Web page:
Study Highlights Connection Between Permanent Hair Dyes and Cancer Risk

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In today’s world, there are just too many things that can cause cancer—smoking, getting too close to a microwave, and now? Regularly using permanent hair dyes and chemical hair straighteners. That’s according to a recent study published in the International Journal of Cancer. Yet another thing women sacrifice for beauty!

The study, conducted by researchers at the National Institute of Environmental Health Sciences, took 48,000 women ages 35-74 and followed them in their daily life for a little over eight years. In that time period, approximately 2,794 of them were diagnosed with breast cancer. So what was the common link?

The researchers discovered that the problem had a lot to do with women who used permanent hair dyes on a regular basis—the ones who got treatments done about every 5-8 weeks or more.

The higher the risk of cancer also depended on the woman’s race. Black women who frequently used permanent dyes had an increased breast cancer risk of 60 percent while white women who frequently used the dyes had an increased risk of just 8 percent.

Another hair service that seemed to increase the risk of cancer: Regularly using chemical straighteners. In this case, however, race didn’t seem to play a part, with an overall 31 percent increased risk for women who regularly got their hair chemically straightened.

That said, chemical straighteners are used much more commonly by black women, with 74 percent using chemical straighteners in the year prior to the study and just 3 percent of white women using it in the same period of time.

Permanent hair dyes and chemical straighteners have never exactly been the pinnacle of health, and have long since touted possible cancer-causing chemicals. But this study went a bit more in-depth than previous ones, showing more of who is at risk and why.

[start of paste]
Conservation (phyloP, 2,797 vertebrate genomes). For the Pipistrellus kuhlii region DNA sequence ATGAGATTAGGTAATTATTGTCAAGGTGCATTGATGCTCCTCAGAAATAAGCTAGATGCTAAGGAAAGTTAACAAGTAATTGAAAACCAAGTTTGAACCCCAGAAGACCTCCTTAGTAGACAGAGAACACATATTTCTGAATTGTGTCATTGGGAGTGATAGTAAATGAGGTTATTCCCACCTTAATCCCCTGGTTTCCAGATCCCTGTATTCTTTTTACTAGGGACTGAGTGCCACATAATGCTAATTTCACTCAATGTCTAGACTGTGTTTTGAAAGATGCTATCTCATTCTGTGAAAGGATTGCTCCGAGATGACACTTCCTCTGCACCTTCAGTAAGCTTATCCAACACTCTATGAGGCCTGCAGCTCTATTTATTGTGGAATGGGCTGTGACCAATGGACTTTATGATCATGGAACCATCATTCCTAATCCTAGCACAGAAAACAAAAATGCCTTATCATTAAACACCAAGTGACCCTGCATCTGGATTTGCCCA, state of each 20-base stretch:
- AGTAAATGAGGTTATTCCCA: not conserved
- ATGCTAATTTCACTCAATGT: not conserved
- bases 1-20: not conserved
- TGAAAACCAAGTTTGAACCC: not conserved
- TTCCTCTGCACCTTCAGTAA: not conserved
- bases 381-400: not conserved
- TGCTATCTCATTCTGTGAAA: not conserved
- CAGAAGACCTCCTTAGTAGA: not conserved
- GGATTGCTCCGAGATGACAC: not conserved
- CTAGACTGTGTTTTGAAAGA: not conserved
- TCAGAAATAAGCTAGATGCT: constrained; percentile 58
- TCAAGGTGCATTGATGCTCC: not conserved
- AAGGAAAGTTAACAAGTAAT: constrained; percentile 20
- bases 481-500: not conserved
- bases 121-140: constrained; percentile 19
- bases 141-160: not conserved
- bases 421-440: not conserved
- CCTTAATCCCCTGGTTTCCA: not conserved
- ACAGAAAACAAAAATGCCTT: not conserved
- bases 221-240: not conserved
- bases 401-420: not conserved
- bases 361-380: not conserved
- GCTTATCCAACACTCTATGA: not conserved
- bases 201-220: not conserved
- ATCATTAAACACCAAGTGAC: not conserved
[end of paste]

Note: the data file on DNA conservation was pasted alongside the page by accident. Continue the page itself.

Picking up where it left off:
The largest conclusion drawn from the study is that the active ingredient used for the majority of treatments, which is carcinogen formaldehyde, is likely the cause of the increased risk of cancer. But of course, more research is needed to more closely determine why these products increase the risk of breast cancer.

The other interesting part of the study is why race seems to play a part in the increased risk. While more research is needed, one theory is the differences in hair texture between black and white women, since that may affect the quantity of the products being used. In addition, it seems that more hair products that are marketed towards black women have more hormone-disrupting chemicals than others.

Remember, the study showed an increased risk in women who used these products or got these services done on a regular basis, so chances are if you’ve gotten them done once or twice, it won’t affect your health very much. Still, it’s good to take this into consideration before making your next appointment—or at least, until the next study is done.

How often do you get your hair dyed permanently or use chemical straighteners? Did you know about the increased risks associated with these products?